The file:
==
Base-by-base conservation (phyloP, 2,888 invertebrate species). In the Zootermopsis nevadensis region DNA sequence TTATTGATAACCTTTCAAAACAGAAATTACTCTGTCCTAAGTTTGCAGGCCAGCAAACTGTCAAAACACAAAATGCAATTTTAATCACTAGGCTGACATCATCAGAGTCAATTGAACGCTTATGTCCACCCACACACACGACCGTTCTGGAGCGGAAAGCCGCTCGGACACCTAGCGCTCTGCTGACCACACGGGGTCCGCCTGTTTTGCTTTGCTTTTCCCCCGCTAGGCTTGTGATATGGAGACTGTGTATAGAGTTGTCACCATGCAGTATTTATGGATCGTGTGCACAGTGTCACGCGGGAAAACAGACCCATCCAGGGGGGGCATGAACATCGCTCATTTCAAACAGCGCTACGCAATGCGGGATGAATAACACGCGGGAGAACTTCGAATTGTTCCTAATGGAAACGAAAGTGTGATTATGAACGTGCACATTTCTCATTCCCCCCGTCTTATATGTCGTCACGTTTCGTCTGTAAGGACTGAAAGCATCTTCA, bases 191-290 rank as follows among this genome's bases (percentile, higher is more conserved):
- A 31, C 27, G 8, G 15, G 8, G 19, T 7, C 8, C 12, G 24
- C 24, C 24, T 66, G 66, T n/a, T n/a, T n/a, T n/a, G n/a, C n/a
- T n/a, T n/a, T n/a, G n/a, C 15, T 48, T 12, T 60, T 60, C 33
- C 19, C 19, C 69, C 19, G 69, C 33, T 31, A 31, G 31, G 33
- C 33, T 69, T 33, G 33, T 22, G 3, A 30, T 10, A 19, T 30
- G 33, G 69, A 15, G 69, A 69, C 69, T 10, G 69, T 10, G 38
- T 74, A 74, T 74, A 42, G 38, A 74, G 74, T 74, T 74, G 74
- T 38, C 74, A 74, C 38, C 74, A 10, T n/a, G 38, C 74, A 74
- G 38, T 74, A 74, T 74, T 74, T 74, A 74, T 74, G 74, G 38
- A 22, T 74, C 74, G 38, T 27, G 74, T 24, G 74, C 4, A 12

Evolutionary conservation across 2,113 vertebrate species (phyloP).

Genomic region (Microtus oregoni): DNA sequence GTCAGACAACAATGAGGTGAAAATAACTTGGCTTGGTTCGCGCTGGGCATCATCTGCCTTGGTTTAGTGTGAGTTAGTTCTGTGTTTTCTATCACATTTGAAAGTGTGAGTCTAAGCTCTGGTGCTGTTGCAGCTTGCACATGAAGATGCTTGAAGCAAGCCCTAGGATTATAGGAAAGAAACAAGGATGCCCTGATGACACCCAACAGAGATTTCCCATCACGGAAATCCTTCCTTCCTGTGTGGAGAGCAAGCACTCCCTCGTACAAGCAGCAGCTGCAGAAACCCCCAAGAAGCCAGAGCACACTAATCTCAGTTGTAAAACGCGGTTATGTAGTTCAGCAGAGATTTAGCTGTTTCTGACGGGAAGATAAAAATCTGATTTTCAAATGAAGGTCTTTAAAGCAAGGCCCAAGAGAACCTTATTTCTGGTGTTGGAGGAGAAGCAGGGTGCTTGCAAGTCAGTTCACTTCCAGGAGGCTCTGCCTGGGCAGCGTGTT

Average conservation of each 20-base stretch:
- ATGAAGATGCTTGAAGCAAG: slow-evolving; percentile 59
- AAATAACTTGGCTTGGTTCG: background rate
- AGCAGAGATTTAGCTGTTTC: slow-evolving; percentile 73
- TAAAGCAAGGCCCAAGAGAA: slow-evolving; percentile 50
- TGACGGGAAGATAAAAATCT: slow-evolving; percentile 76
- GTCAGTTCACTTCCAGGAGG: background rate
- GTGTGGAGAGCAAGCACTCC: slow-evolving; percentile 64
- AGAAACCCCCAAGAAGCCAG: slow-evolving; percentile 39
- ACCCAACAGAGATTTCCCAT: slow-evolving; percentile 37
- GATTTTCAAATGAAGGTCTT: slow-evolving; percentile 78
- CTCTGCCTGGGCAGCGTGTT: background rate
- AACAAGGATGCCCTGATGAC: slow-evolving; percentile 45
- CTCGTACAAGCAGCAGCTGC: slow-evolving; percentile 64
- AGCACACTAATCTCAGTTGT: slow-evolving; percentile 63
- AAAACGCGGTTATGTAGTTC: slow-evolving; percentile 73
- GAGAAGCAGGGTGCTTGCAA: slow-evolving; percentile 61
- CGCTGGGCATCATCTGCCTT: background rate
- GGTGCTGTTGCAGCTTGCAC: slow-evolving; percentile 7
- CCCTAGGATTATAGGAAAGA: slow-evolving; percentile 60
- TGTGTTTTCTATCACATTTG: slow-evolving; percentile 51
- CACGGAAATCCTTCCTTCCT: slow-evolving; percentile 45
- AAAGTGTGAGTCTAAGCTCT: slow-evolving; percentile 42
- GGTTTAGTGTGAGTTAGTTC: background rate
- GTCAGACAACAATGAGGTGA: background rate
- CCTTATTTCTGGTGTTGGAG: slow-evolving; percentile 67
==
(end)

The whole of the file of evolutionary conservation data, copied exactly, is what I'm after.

Base-by-base conservation (phyloP, 2,888 invertebrate species). In the Zootermopsis nevadensis region DNA sequence TTATTGATAACCTTTCAAAACAGAAATTACTCTGTCCTAAGTTTGCAGGCCAGCAAACTGTCAAAACACAAAATGCAATTTTAATCACTAGGCTGACATCATCAGAGTCAATTGAACGCTTATGTCCACCCACACACACGACCGTTCTGGAGCGGAAAGCCGCTCGGACACCTAGCGCTCTGCTGACCACACGGGGTCCGCCTGTTTTGCTTTGCTTTTCCCCCGCTAGGCTTGTGATATGGAGACTGTGTATAGAGTTGTCACCATGCAGTATTTATGGATCGTGTGCACAGTGTCACGCGGGAAAACAGACCCATCCAGGGGGGGCATGAACATCGCTCATTTCAAACAGCGCTACGCAATGCGGGATGAATAACACGCGGGAGAACTTCGAATTGTTCCTAATGGAAACGAAAGTGTGATTATGAACGTGCACATTTCTCATTCCCCCCGTCTTATATGTCGTCACGTTTCGTCTGTAAGGACTGAAAGCATCTTCA, bases 191-290 rank as follows among this genome's bases (percentile, higher is more conserved):
- A 31, C 27, G 8, G 15, G 8, G 19, T 7, C 8, C 12, G 24
- C 24, C 24, T 66, G 66, T n/a, T n/a, T n/a, T n/a, G n/a, C n/a
- T n/a, T n/a, T n/a, G n/a, C 15, T 48, T 12, T 60, T 60, C 33
- C 19, C 19, C 69, C 19, G 69, C 33, T 31, A 31, G 31, G 33
- C 33, T 69, T 33, G 33, T 22, G 3, A 30, T 10, A 19, T 30
- G 33, G 69, A 15, G 69, A 69, C 69, T 10, G 69, T 10, G 38
- T 74, A 74, T 74, A 42, G 38, A 74, G 74, T 74, T 74, G 74
- T 38, C 74, A 74, C 38, C 74, A 10, T n/a, G 38, C 74, A 74
- G 38, T 74, A 74, T 74, T 74, T 74, A 74, T 74, G 74, G 38
- A 22, T 74, C 74, G 38, T 27, G 74, T 24, G 74, C 4, A 12

Evolutionary conservation across 2,113 vertebrate species (phyloP).

Genomic region (Microtus oregoni): DNA sequence GTCAGACAACAATGAGGTGAAAATAACTTGGCTTGGTTCGCGCTGGGCATCATCTGCCTTGGTTTAGTGTGAGTTAGTTCTGTGTTTTCTATCACATTTGAAAGTGTGAGTCTAAGCTCTGGTGCTGTTGCAGCTTGCACATGAAGATGCTTGAAGCAAGCCCTAGGATTATAGGAAAGAAACAAGGATGCCCTGATGACACCCAACAGAGATTTCCCATCACGGAAATCCTTCCTTCCTGTGTGGAGAGCAAGCACTCCCTCGTACAAGCAGCAGCTGCAGAAACCCCCAAGAAGCCAGAGCACACTAATCTCAGTTGTAAAACGCGGTTATGTAGTTCAGCAGAGATTTAGCTGTTTCTGACGGGAAGATAAAAATCTGATTTTCAAATGAAGGTCTTTAAAGCAAGGCCCAAGAGAACCTTATTTCTGGTGTTGGAGGAGAAGCAGGGTGCTTGCAAGTCAGTTCACTTCCAGGAGGCTCTGCCTGGGCAGCGTGTT

Average conservation of each 20-base stretch:
- ATGAAGATGCTTGAAGCAAG: slow-evolving; percentile 59
- AAATAACTTGGCTTGGTTCG: background rate
- AGCAGAGATTTAGCTGTTTC: slow-evolving; percentile 73
- TAAAGCAAGGCCCAAGAGAA: slow-evolving; percentile 50
- TGACGGGAAGATAAAAATCT: slow-evolving; percentile 76
- GTCAGTTCACTTCCAGGAGG: background rate
- GTGTGGAGAGCAAGCACTCC: slow-evolving; percentile 64
- AGAAACCCCCAAGAAGCCAG: slow-evolving; percentile 39
- ACCCAACAGAGATTTCCCAT: slow-evolving; percentile 37
- GATTTTCAAATGAAGGTCTT: slow-evolving; percentile 78
- CTCTGCCTGGGCAGCGTGTT: background rate
- AACAAGGATGCCCTGATGAC: slow-evolving; percentile 45
- CTCGTACAAGCAGCAGCTGC: slow-evolving; percentile 64
- AGCACACTAATCTCAGTTGT: slow-evolving; percentile 63
- AAAACGCGGTTATGTAGTTC: slow-evolving; percentile 73
- GAGAAGCAGGGTGCTTGCAA: slow-evolving; percentile 61
- CGCTGGGCATCATCTGCCTT: background rate
- GGTGCTGTTGCAGCTTGCAC: slow-evolving; percentile 7
- CCCTAGGATTATAGGAAAGA: slow-evolving; percentile 60
- TGTGTTTTCTATCACATTTG: slow-evolving; percentile 51
- CACGGAAATCCTTCCTTCCT: slow-evolving; percentile 45
- AAAGTGTGAGTCTAAGCTCT: slow-evolving; percentile 42
- GGTTTAGTGTGAGTTAGTTC: background rate
- GTCAGACAACAATGAGGTGA: background rate
- CCTTATTTCTGGTGTTGGAG: slow-evolving; percentile 67